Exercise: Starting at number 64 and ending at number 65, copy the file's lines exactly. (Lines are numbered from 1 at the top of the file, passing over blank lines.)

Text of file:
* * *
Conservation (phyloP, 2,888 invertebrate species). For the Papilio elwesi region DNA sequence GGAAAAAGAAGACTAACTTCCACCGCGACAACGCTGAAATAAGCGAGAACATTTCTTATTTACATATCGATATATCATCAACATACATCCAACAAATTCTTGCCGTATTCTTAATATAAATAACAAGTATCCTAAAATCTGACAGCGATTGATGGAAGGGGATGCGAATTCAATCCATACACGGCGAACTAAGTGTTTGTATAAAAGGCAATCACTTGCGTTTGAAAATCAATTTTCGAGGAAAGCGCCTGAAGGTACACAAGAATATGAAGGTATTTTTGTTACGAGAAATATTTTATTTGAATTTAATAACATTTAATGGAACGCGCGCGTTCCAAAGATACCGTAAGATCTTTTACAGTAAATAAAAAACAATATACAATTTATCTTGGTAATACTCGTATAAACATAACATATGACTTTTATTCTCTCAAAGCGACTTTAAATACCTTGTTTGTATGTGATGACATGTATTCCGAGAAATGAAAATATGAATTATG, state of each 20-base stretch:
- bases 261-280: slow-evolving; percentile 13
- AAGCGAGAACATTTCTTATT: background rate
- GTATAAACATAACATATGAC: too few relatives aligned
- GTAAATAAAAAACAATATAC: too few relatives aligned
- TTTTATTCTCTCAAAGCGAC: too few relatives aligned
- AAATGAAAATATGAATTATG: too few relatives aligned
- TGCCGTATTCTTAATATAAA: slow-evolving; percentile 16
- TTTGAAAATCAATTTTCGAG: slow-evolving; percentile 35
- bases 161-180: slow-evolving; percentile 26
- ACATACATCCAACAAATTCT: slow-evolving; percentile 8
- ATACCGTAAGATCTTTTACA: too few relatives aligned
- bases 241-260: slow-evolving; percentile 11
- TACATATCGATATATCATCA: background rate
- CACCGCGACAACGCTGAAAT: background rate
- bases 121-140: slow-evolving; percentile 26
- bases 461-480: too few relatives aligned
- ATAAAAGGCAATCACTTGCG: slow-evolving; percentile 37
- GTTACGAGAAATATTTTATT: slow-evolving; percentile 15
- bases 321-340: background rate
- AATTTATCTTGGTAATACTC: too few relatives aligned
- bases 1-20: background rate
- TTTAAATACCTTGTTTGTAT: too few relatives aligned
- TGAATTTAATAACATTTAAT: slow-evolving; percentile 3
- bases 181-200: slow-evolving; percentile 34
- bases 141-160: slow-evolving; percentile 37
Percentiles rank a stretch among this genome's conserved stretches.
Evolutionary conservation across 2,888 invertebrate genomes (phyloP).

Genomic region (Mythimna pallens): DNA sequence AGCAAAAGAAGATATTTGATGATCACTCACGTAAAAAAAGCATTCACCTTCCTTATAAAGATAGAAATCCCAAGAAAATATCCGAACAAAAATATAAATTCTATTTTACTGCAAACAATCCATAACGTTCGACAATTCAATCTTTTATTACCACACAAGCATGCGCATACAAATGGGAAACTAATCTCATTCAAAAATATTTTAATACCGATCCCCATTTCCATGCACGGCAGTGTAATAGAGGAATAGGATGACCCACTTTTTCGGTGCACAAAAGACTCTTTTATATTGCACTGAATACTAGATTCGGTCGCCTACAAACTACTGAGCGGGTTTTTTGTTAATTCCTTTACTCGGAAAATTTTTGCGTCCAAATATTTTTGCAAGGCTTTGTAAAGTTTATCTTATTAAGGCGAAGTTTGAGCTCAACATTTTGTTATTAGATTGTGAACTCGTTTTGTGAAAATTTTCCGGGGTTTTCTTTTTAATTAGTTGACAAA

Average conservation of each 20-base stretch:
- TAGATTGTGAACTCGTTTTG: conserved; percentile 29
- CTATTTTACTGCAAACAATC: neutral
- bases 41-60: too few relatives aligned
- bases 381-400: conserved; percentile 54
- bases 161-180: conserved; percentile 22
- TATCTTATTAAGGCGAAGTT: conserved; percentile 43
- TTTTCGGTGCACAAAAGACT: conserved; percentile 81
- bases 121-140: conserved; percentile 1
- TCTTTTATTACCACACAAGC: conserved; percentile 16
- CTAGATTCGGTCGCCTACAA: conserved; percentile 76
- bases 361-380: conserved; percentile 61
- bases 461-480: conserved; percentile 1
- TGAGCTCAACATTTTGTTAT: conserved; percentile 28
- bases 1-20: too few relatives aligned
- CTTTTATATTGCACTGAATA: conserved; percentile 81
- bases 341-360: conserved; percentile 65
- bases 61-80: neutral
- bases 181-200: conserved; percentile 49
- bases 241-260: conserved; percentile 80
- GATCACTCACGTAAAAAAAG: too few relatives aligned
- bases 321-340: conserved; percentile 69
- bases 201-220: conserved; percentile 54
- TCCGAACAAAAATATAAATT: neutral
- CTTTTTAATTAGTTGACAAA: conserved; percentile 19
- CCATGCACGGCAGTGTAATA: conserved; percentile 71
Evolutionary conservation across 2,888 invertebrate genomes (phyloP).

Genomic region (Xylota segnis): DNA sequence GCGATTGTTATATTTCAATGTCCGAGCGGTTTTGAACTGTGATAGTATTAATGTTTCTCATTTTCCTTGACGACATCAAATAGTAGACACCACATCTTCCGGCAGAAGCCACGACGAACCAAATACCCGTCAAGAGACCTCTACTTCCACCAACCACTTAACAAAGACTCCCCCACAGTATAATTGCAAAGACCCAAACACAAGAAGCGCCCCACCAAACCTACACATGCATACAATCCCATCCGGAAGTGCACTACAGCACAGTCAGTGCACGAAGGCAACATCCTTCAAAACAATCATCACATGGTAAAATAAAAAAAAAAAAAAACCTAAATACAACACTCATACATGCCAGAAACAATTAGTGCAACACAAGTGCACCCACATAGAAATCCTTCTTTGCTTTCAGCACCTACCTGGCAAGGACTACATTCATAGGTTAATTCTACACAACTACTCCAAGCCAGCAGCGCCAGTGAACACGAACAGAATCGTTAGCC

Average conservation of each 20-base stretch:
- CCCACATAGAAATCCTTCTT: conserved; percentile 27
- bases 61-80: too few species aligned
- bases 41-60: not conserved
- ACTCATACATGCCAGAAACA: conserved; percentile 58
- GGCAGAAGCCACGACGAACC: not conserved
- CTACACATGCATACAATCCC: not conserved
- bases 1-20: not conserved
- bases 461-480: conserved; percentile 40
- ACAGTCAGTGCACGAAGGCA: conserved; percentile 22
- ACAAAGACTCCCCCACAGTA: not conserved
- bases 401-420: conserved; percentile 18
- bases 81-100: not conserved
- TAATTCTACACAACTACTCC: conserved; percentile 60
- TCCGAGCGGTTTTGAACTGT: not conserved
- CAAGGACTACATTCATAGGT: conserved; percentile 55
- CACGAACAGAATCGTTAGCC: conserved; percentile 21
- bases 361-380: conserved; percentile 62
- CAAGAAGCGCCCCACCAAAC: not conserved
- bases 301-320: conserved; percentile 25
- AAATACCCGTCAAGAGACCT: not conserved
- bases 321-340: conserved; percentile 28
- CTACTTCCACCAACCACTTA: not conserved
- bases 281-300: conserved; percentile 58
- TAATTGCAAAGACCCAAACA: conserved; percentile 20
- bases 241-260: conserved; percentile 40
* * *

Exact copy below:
- CTACACATGCATACAATCCC: not conserved
- bases 1-20: not conserved